Britain's last remaining train-making company is expected to announce around 2,000 job losses at its UK plant.
The bad news from Bombardier follows its losing out to Germany on a lucrative contract to build 1,200 new rail carriages at its plant in Derby as part of the £6 billion Thameslink rail upgrade.
Tuesday's announcement, if as bad as feared, will cut the workforce by two thirds at Derby, whose railway history dates back to 1840.
A consortium led by Bombardier had been competing with a consortium led by Siemens of Germany for a contract for 1,200 new carriages as part of a £5 million upgrade of the Thameslink rail route. Last month the Government announced that Siemens would be the preferred bidder for the contract for Thameslink, which runs from Bedford to Brighton.
Announcing the winner, Rail Minister Theresa Villiers said the bid by Siemens, who will build the new carriages in Germany, represented the "best value for money for taxpayers" and stressed that the contract would create up to 2,000 new UK jobs.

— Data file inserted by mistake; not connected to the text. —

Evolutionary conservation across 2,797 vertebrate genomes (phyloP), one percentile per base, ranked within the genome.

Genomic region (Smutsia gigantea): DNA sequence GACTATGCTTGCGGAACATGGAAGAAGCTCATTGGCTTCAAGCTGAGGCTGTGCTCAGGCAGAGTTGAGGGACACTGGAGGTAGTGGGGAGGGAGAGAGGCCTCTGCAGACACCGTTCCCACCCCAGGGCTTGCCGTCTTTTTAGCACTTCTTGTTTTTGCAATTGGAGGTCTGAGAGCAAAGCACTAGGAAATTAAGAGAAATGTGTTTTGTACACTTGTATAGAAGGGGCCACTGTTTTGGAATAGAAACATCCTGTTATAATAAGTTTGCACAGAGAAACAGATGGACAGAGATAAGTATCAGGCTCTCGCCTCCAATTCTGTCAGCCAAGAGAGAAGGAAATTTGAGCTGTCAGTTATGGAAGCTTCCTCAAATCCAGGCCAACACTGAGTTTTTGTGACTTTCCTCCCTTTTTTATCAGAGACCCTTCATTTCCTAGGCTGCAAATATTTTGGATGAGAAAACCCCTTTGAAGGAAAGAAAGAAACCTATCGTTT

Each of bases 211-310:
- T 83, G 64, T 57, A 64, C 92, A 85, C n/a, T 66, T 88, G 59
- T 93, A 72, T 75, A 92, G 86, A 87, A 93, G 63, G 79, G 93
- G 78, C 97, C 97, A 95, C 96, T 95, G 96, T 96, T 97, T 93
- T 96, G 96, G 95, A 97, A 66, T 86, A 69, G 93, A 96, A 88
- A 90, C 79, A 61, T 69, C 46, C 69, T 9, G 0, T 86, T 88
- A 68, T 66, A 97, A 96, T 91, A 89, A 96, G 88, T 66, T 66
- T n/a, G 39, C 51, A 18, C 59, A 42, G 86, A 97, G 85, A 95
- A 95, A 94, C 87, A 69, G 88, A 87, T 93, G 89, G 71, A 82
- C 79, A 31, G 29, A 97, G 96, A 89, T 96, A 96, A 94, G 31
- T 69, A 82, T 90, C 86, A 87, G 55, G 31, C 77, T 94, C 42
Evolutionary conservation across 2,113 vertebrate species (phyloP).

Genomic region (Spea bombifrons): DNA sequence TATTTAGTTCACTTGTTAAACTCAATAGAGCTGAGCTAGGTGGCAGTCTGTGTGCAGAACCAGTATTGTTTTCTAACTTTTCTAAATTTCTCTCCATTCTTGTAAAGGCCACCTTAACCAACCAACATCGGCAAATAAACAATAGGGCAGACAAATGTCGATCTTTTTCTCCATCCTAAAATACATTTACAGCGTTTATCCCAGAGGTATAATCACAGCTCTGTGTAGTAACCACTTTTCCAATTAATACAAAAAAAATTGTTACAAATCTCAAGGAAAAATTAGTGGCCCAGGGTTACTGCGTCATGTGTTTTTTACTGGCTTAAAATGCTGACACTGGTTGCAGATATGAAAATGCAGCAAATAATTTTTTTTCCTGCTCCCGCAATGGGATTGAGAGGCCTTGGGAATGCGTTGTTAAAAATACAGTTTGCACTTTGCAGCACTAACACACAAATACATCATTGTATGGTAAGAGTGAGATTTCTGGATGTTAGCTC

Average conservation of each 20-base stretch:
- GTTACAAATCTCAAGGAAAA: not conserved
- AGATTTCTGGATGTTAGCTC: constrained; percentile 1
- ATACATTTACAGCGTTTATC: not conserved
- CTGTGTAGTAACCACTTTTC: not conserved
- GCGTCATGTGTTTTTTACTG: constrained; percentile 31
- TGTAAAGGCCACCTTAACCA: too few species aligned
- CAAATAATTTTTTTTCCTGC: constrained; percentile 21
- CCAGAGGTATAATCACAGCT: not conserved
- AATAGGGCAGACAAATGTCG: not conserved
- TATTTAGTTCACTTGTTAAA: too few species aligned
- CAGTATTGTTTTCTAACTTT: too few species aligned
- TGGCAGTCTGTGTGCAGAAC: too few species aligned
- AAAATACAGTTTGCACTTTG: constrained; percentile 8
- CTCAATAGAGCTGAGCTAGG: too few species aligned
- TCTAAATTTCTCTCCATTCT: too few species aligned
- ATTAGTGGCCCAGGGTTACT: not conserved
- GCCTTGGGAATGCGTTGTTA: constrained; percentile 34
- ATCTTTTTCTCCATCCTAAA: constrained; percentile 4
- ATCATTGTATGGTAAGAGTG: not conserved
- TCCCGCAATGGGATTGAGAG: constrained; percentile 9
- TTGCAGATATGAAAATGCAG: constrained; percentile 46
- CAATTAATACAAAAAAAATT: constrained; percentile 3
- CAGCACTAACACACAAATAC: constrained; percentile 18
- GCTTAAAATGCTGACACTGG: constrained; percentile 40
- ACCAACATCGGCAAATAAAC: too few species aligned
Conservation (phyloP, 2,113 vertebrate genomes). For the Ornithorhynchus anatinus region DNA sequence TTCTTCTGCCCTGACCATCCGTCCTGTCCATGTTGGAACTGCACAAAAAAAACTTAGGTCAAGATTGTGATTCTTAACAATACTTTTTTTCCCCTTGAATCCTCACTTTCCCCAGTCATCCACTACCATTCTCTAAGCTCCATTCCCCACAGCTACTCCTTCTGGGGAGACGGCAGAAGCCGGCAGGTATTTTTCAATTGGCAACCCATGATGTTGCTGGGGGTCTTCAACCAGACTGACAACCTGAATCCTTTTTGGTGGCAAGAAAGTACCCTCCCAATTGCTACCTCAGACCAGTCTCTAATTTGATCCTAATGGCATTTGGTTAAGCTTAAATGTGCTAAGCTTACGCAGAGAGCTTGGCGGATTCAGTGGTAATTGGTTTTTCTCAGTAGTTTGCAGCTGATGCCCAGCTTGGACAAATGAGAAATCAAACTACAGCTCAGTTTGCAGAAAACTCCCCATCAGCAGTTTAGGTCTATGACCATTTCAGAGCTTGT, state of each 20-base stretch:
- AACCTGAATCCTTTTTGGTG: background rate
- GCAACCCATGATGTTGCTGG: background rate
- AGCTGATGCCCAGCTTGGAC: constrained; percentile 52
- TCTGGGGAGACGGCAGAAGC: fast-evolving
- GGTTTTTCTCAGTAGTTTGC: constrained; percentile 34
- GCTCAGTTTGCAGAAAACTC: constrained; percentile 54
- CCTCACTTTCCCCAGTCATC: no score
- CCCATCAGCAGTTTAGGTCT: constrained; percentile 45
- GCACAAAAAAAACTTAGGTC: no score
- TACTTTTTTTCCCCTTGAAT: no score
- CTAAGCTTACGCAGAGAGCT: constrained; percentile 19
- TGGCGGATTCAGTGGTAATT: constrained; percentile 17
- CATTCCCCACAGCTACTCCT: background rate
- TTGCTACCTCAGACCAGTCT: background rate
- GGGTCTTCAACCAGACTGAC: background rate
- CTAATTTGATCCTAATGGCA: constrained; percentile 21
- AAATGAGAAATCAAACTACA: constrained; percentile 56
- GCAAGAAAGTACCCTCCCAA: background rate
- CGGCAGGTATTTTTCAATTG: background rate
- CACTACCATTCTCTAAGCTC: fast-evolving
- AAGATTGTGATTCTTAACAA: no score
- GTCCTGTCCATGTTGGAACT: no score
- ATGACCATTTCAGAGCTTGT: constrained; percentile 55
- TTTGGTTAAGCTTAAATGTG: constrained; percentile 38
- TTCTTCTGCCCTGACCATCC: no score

But it was vital for Bombardier's future that it won the Thameslink contract as most of its other contracts are due to finish in September this year. Bombardier does have a Tube train contract that will go on until 2014 but this will only support a few hundred of the jobs at Derby.
Bob Crow, general secretary of the RMT union, said, "No-one should underestimate the devastating consequences of the Government sending the Thameslink fleet contract to Germany. Thousands of skilled workers are now under threat of ending up on the dole as a result of this grievous hammer blow to train-building in the UK."
Unite union co-ordinating officer Mark Young said: "The country that invented the railways is at risk of losing its ability to manufacture trains unless the Government urgently rethinks its decision to award preferred bidder status to Siemens instead of Bombardier.
"The Government can reverse this decision and get UK train manufacturing back on track. It is simply unsustainable for the Government to claim to support UK manufacturing with one hand and then with the other hand take decisions which potentially wipe out an entire manufacturing sector."